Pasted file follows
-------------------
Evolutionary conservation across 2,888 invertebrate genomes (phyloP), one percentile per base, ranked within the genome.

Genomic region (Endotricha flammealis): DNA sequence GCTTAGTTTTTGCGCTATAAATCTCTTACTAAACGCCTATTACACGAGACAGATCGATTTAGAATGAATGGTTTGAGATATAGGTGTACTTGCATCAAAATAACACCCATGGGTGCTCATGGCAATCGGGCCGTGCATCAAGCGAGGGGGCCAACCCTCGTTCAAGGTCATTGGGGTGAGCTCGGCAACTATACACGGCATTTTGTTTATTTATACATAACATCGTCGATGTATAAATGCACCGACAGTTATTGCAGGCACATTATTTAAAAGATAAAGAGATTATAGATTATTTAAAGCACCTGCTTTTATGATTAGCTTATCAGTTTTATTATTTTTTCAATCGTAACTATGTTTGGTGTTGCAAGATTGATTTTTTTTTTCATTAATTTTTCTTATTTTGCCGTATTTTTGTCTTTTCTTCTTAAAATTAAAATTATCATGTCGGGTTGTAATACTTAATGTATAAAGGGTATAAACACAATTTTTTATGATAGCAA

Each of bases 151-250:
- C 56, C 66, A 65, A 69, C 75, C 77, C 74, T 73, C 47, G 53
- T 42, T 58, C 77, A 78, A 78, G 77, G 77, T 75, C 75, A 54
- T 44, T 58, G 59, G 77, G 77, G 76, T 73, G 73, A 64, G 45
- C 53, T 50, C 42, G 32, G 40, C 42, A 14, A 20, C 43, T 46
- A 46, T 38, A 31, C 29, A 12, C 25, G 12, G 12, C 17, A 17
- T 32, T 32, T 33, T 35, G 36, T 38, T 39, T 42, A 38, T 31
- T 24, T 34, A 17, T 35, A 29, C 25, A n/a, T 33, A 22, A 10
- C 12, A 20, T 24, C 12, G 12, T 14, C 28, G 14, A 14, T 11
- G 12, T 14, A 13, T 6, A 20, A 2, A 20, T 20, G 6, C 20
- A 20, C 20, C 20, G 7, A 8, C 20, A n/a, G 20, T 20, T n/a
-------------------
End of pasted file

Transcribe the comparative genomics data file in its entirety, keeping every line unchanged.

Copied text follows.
Evolutionary conservation across 2,888 invertebrate genomes (phyloP), one percentile per base, ranked within the genome.

Genomic region (Endotricha flammealis): DNA sequence GCTTAGTTTTTGCGCTATAAATCTCTTACTAAACGCCTATTACACGAGACAGATCGATTTAGAATGAATGGTTTGAGATATAGGTGTACTTGCATCAAAATAACACCCATGGGTGCTCATGGCAATCGGGCCGTGCATCAAGCGAGGGGGCCAACCCTCGTTCAAGGTCATTGGGGTGAGCTCGGCAACTATACACGGCATTTTGTTTATTTATACATAACATCGTCGATGTATAAATGCACCGACAGTTATTGCAGGCACATTATTTAAAAGATAAAGAGATTATAGATTATTTAAAGCACCTGCTTTTATGATTAGCTTATCAGTTTTATTATTTTTTCAATCGTAACTATGTTTGGTGTTGCAAGATTGATTTTTTTTTTCATTAATTTTTCTTATTTTGCCGTATTTTTGTCTTTTCTTCTTAAAATTAAAATTATCATGTCGGGTTGTAATACTTAATGTATAAAGGGTATAAACACAATTTTTTATGATAGCAA

Each of bases 151-250:
- C 56, C 66, A 65, A 69, C 75, C 77, C 74, T 73, C 47, G 53
- T 42, T 58, C 77, A 78, A 78, G 77, G 77, T 75, C 75, A 54
- T 44, T 58, G 59, G 77, G 77, G 76, T 73, G 73, A 64, G 45
- C 53, T 50, C 42, G 32, G 40, C 42, A 14, A 20, C 43, T 46
- A 46, T 38, A 31, C 29, A 12, C 25, G 12, G 12, C 17, A 17
- T 32, T 32, T 33, T 35, G 36, T 38, T 39, T 42, A 38, T 31
- T 24, T 34, A 17, T 35, A 29, C 25, A n/a, T 33, A 22, A 10
- C 12, A 20, T 24, C 12, G 12, T 14, C 28, G 14, A 14, T 11
- G 12, T 14, A 13, T 6, A 20, A 2, A 20, T 20, G 6, C 20
- A 20, C 20, C 20, G 7, A 8, C 20, A n/a, G 20, T 20, T n/a